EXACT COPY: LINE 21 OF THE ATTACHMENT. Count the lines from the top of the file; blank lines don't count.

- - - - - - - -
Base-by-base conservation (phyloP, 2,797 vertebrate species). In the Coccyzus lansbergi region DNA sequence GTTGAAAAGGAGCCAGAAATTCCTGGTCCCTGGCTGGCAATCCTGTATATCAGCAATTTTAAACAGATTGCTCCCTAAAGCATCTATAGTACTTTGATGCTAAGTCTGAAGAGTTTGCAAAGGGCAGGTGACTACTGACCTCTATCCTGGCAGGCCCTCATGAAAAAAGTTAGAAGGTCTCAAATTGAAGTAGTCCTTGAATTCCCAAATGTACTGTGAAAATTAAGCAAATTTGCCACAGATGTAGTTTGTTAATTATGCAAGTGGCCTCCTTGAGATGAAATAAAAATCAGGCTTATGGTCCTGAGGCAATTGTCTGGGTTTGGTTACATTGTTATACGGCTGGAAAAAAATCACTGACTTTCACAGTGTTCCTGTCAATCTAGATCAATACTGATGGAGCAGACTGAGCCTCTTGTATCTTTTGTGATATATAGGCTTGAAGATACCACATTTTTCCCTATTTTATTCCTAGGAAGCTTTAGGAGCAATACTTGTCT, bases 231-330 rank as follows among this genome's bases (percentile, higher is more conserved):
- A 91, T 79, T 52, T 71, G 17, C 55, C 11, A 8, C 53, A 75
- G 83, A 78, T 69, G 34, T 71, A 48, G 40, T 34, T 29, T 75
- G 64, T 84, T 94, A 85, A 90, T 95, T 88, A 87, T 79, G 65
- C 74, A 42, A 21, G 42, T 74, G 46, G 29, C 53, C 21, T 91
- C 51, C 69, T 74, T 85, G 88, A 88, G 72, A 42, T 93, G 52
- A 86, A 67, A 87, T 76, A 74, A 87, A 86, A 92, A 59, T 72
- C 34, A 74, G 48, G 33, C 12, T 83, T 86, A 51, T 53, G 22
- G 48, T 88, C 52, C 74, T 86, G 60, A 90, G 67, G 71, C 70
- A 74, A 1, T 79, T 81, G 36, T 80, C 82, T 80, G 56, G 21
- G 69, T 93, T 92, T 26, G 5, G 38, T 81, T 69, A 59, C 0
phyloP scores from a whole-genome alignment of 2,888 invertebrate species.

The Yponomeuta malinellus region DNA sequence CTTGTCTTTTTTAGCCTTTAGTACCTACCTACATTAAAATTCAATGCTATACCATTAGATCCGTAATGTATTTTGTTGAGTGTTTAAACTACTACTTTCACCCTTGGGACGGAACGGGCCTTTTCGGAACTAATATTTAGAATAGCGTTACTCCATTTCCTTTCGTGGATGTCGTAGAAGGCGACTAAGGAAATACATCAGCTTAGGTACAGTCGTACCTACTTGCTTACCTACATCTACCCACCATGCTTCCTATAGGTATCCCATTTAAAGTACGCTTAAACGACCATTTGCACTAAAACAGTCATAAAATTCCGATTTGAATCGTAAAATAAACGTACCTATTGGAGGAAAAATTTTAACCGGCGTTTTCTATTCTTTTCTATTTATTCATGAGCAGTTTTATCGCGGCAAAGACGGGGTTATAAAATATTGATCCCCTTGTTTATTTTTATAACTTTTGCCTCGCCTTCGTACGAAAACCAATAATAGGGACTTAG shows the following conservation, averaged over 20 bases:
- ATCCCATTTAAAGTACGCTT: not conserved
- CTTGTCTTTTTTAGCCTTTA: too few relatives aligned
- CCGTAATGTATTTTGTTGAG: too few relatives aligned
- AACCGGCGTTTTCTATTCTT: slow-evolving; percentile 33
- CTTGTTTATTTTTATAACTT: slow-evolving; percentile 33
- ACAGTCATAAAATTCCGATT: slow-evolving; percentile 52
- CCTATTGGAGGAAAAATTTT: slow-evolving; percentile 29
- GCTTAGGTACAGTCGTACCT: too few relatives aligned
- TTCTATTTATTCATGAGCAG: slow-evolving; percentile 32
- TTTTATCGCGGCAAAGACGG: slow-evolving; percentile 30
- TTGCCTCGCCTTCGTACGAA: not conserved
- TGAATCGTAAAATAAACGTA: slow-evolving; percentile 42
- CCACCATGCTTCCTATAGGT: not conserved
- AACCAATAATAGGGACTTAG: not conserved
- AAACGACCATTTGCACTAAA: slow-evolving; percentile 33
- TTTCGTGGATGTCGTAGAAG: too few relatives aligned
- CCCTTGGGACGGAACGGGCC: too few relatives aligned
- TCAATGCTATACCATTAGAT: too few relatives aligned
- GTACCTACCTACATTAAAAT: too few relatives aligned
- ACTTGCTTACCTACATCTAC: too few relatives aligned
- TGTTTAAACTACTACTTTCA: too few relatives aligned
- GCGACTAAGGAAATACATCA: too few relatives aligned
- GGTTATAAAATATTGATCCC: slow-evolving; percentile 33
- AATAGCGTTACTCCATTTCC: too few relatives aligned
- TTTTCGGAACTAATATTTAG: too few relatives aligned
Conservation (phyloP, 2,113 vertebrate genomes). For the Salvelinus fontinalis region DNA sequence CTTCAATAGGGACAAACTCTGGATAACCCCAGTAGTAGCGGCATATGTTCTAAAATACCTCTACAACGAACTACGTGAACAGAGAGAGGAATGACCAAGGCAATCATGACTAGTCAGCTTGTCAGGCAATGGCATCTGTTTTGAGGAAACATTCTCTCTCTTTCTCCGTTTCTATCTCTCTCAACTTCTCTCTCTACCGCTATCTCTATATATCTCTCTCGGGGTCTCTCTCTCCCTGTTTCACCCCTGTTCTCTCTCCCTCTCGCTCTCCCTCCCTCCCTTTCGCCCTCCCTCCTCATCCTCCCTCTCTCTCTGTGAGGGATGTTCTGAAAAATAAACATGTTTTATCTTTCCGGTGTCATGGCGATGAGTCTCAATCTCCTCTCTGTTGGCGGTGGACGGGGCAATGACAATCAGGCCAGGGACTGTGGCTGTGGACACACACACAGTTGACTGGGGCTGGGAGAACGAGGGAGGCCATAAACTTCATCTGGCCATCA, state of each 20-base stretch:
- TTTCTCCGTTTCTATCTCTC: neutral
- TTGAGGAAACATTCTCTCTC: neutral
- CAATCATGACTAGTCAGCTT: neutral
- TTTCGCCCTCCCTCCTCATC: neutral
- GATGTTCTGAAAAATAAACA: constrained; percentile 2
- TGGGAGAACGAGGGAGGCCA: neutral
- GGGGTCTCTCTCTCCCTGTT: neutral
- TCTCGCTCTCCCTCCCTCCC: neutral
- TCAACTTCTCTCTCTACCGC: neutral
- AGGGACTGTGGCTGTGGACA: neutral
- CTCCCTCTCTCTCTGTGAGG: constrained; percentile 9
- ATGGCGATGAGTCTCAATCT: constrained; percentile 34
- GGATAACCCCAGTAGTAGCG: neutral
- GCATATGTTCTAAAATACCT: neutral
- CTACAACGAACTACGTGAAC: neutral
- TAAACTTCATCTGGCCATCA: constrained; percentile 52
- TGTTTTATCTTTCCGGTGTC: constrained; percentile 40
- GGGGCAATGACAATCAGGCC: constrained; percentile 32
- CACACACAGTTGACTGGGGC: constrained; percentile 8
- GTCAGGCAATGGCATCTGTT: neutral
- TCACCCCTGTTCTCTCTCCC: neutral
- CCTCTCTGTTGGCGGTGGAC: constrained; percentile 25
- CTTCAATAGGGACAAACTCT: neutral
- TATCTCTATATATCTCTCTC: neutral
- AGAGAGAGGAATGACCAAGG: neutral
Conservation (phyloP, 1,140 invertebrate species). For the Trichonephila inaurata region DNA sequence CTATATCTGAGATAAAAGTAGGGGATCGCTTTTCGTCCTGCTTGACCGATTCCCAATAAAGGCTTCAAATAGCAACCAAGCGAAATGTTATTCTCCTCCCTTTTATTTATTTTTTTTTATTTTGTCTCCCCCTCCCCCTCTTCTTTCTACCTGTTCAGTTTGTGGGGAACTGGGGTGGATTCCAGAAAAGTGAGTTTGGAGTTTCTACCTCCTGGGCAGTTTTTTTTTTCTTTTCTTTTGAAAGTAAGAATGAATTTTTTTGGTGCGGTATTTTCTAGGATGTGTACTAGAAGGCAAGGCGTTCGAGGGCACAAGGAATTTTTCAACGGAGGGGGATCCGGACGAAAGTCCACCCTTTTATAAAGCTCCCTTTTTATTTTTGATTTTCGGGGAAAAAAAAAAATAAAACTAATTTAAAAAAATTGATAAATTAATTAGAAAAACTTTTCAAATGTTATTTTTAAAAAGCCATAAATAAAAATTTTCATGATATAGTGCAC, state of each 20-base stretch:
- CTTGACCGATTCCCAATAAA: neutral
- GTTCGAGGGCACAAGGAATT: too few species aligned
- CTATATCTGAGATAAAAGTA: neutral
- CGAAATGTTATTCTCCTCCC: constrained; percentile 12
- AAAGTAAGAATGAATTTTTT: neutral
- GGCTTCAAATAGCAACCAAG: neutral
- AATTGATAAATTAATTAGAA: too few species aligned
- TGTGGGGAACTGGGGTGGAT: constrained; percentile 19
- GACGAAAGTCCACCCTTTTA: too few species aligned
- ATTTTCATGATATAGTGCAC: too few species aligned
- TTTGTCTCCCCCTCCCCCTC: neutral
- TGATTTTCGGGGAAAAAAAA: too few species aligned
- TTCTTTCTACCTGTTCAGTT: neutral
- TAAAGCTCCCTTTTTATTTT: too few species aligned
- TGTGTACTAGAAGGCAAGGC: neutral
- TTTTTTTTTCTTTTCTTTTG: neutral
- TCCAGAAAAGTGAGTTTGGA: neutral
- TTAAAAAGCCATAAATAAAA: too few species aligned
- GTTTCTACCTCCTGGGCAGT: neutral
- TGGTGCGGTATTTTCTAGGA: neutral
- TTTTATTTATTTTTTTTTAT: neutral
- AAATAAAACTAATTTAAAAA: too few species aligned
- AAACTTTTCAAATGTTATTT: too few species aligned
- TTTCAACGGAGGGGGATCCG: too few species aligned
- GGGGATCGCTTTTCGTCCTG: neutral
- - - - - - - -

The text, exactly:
- GCTTAGGTACAGTCGTACCT: too few relatives aligned